To refer to Midnight, Texas as “Twin Peaks-lite” wouldn’t be particularly insightful. This isn’t because it’s unfair, but because the comparison – and inevitable shortfall – is so obvious that to even use that as a shorthand could be considered lazy. Yes, the show is similar in structure and sensibility, but it definitely wants to be its own thing, rather than just a Twin Peaks clone. Unfortunately, the other elements of the show are also derived from other sources, such as the X-Men comics. By combining these elements – to make a show about a small town of supernaturally gifted people – the creators of Midnight, Texas try to distinguish themselves through tone and a unique Western setting, but the similarities to other properties are just too great and we can’t help but compare the show – unfavorably – to the countless other books, movies, and TV shows that came before.
The story involves Manfred Bernardo (Francois Arnaud), a psychic on the run who, with the guidance of the ghost of his recently-deceased grandmother, arrives in a small Texas town. As he tries to remain inconspicuous, he finds that the locals are very strange, and more than a little suspicious of his presence. He begins to hear rumors about the people around him – “some say she’s a witch”, etc. – and decides that he should try to keep to himself. That’s when the body of a young woman is found on the shores of a local river. She is dead, though not wrapped in plastic, so I guess that’s something. Manfred’s psychic abilities are utilized to find the murder weapon, and he soon finds that he can’t simply fade into the background.
So far, this is a sturdy premise on which to build a show. However, as Manfred is drawn further into the strange town and discovers how unique its residents are, that’s when the real problems start. While I understand that any high concept property will require a reasonable amount of exposition, Midnight, Texas explains so much so quickly that there aren’t really any mysteries left. Certainly, we don’t know who killed Laura Pa – er, I mean Aubrey Hamilton – but every major character is helpfully summed up for Manfred, to the point that we have a good sense of who is good and who is bad, what each person’s “abilities” are, and everybody’s relationships to each other. So thorough are the creators in explaining things to the viewer that one of the few intriguing elements that hasn’t been explained – that being what exactly is going on with the local reverend – is so heavily hinted at (he whispers something about a full moon coming up and how he won’t be around for a few days) that they might as well have just looked right at the camera and winked.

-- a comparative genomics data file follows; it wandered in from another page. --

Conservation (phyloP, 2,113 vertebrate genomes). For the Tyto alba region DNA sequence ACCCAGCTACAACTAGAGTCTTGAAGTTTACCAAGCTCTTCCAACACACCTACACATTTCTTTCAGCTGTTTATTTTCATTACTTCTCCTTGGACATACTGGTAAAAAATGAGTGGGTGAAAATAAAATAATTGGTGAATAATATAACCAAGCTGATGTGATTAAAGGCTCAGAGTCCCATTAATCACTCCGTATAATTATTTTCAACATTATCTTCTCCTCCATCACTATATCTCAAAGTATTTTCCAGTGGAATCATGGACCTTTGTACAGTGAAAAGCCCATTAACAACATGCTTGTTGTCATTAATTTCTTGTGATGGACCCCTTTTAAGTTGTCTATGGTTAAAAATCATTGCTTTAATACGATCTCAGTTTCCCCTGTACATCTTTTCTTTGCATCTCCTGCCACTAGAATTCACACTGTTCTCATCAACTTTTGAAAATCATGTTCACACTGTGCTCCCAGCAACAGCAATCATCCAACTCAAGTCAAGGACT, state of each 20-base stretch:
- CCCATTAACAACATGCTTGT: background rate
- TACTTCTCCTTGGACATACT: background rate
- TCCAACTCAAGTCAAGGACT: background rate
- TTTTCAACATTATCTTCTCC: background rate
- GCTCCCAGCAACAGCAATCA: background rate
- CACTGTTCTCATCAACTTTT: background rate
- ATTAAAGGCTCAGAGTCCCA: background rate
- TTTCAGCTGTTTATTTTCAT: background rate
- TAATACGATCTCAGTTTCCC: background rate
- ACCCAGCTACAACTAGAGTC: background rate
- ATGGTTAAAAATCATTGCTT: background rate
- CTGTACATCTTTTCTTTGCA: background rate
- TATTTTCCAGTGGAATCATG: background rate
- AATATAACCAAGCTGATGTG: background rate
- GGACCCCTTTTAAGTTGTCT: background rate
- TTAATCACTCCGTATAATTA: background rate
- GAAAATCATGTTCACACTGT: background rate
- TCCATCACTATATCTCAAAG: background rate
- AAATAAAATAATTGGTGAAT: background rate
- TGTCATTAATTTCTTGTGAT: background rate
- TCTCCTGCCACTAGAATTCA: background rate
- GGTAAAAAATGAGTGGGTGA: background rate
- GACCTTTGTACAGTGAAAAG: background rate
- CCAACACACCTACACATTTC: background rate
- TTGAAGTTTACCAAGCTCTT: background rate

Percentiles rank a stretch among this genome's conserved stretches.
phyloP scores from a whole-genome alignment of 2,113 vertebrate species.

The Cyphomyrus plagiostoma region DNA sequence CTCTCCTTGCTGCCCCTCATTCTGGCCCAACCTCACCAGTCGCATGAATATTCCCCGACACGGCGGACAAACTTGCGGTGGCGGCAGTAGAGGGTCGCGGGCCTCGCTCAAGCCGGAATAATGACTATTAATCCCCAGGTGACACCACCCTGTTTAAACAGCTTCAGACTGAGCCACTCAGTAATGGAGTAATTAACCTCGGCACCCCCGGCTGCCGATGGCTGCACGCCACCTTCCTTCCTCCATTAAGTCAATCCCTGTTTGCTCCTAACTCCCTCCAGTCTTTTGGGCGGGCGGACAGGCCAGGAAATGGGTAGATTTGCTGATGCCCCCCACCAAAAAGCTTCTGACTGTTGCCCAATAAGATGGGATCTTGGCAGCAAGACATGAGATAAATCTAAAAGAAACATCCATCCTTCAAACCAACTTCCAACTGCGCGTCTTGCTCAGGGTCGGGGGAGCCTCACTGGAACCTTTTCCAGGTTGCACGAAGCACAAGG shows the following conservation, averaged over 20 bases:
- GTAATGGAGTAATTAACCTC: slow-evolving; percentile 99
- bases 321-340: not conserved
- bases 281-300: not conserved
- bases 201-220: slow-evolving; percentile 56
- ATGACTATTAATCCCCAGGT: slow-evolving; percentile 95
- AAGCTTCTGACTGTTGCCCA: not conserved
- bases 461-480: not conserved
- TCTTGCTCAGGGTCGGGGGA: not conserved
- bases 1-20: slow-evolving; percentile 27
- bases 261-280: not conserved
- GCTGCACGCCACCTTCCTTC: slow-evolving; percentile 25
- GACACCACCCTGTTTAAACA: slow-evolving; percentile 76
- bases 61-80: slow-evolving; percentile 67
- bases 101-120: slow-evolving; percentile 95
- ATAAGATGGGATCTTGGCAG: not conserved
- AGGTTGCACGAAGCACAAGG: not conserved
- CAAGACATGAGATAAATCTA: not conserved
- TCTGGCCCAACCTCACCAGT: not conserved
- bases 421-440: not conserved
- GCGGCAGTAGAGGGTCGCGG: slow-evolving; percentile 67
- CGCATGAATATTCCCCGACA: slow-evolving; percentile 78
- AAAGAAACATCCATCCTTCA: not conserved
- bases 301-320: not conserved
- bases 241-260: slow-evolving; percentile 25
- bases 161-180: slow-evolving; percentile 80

I realize that the pilot of any show is meant to “sell” the concept and characters to the viewer, but at some point one has to wonder where the idea of trust comes in, both of the concept and the audience. Some of the best shows ever made feature a pilot where little is explained, but the writers rely on the strength of their larger premise and the tantalizing artistry to bring viewers back. Midnight, Texas, on the other hand, seems almost desperate to assure potential viewers that the show is filled with stuff they like. “Werewolves, witches, ghosts, vampires! They’re all here! Just come back next week! Please!” The show could have been much more effective if the first episode was spent more deeply contrasting Manfred’s psychic abilities with the quaintness of a seemingly-normal small town, only to reveal at the very end that there might be something going on underneath the surface.
But perhaps I’m being too hard on Midnight, Texas. The fact is, it is an interesting premise with a number of good performances. That’s certainly enough to hang a show on, and it’s entirely possible that future episodes will get much better. However, if the creators of the show trust the audience so little as to lay everything out in the first hour, I’m not holding out much hope for the next nine.